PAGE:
T.J. McConnell blames Sixers turnovers on unselfishness
There’s no such thing as good turnovers, but - according to T.J. McConnell - a lot of the Sixers turnovers this season have come from a place of unselfishness – guys just trying to make the right play.
“It comes from being unselfish,” McConnell said of the Sixers turnover troubles. “Some of the turnovers are just trying to make the extra pass, and that’s the kind of guys we have. We’re trying to get the best available shot, but sometimes that’s not the best shot.”
Again, there are no good turnovers, but turnovers born from guys trying to set up their teammates are inherently less egregious – and better for team moral – than turnovers born out of selfishness, or guys trying to force their own action.
“We’ll live with us being unselfish,” McConnell said. “We just have to take care of it.”
On the season, the Sixers lead the entire NBA with 17.0 turnovers per game – an issue that Brett Brown has blamed on youth and inexperience. Considering that the team’s top two culprits when it comes to turnovers are Joel Embiid (3.9 turnovers per game) and Ben Simmons (3.6) – both young players with less than 100 career games of NBA experience – Brown likely has a point.
“We’re up and down. We’re young. We make not-wise decisions at times,” Brown said to media members recently. “We’ve got to get better with some individuals. I think as a team we have to get better. And some of it, I have to own.”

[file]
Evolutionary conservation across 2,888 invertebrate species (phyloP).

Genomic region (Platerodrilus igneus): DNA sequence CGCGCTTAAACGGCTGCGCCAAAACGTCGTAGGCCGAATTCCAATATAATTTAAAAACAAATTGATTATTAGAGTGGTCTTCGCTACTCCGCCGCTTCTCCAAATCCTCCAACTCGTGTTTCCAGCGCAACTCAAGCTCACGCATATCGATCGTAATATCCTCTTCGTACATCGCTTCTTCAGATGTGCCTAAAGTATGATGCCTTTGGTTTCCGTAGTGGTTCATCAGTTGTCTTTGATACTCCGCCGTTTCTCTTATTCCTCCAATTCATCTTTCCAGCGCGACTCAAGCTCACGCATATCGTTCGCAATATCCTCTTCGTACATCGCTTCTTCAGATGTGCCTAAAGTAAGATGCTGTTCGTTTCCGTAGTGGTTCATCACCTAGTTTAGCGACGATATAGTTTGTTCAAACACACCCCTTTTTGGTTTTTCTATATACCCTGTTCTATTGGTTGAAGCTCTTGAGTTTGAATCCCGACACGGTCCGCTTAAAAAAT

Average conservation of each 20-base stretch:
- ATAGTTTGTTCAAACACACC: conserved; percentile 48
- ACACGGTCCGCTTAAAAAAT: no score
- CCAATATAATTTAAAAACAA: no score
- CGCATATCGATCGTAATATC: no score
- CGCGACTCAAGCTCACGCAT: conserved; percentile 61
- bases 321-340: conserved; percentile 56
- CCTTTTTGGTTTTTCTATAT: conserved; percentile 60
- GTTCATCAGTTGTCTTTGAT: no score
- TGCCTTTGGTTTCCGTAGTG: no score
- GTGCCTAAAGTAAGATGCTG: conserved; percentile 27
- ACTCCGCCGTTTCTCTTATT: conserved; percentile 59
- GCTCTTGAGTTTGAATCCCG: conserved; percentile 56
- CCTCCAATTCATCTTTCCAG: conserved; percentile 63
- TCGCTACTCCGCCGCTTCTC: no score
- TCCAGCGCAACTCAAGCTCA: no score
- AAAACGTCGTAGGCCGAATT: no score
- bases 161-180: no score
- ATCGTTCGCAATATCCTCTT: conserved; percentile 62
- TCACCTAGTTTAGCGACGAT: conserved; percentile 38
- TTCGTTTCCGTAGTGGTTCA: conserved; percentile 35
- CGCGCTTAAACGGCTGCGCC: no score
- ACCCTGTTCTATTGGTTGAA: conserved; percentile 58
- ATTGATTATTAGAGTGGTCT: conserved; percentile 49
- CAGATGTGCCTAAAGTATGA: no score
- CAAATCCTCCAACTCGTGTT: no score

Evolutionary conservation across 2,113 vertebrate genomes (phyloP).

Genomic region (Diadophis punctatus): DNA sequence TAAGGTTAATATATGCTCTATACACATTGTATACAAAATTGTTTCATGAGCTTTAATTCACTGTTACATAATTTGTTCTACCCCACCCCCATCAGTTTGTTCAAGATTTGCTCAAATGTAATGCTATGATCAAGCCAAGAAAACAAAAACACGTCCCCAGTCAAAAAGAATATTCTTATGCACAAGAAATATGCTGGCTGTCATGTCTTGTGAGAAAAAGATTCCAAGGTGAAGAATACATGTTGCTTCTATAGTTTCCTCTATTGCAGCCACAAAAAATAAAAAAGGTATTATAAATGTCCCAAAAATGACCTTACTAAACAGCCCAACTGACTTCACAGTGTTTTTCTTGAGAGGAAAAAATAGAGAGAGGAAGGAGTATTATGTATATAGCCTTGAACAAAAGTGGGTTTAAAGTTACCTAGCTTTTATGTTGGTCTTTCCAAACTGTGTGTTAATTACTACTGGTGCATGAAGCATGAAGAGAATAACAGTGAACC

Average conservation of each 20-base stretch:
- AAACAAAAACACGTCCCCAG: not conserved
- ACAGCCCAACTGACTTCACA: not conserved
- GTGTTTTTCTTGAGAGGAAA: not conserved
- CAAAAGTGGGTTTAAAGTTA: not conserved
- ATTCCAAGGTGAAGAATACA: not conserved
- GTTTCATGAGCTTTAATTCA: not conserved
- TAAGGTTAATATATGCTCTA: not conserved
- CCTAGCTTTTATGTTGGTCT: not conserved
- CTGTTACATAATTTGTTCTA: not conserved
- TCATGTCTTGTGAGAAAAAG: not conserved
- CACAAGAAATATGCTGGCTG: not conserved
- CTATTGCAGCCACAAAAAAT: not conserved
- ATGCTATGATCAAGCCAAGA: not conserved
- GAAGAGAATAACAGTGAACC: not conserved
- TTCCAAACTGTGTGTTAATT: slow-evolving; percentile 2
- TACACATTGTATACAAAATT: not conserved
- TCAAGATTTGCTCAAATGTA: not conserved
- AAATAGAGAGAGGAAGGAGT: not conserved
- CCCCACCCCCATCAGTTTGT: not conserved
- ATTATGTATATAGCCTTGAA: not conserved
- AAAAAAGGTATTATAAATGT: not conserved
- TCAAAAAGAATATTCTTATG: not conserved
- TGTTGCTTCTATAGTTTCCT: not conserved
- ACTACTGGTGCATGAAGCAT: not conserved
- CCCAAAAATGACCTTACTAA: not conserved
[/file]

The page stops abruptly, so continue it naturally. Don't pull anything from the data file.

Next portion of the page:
In addition to youth, the Sixers’ style and pace of play also contributes directly to the team’s high turnover total. The Sixers play at the fifth-fastest pace league-wide (101.32), and they also pass the ball more than any other team (344.3 passes per game). Logically, with more possessions and more passes comes more turnovers. Brown seems more than content with this trade-off.
Though the Sixers still have a long way to go when it comes to taking better care of the basketball - especially if they want to compete with the top teams in the East come playoff time - they have been improving in that area. The team’s number of total turnovers per game has dropped each month of 2018 – from 16.7 in January to 15.9 in February to 14.6 in March. Brown is hoping that the trend will continue into April as the Sixers push toward their first postseason berth during his time with the team.
“We’re getting better,” Brown said. “We’re actually trending in a right direction. It’s still a painful part of our young team that we have to improve on.”
Follow Michael Kaskey-Blomain on Twitter @therealmikekb.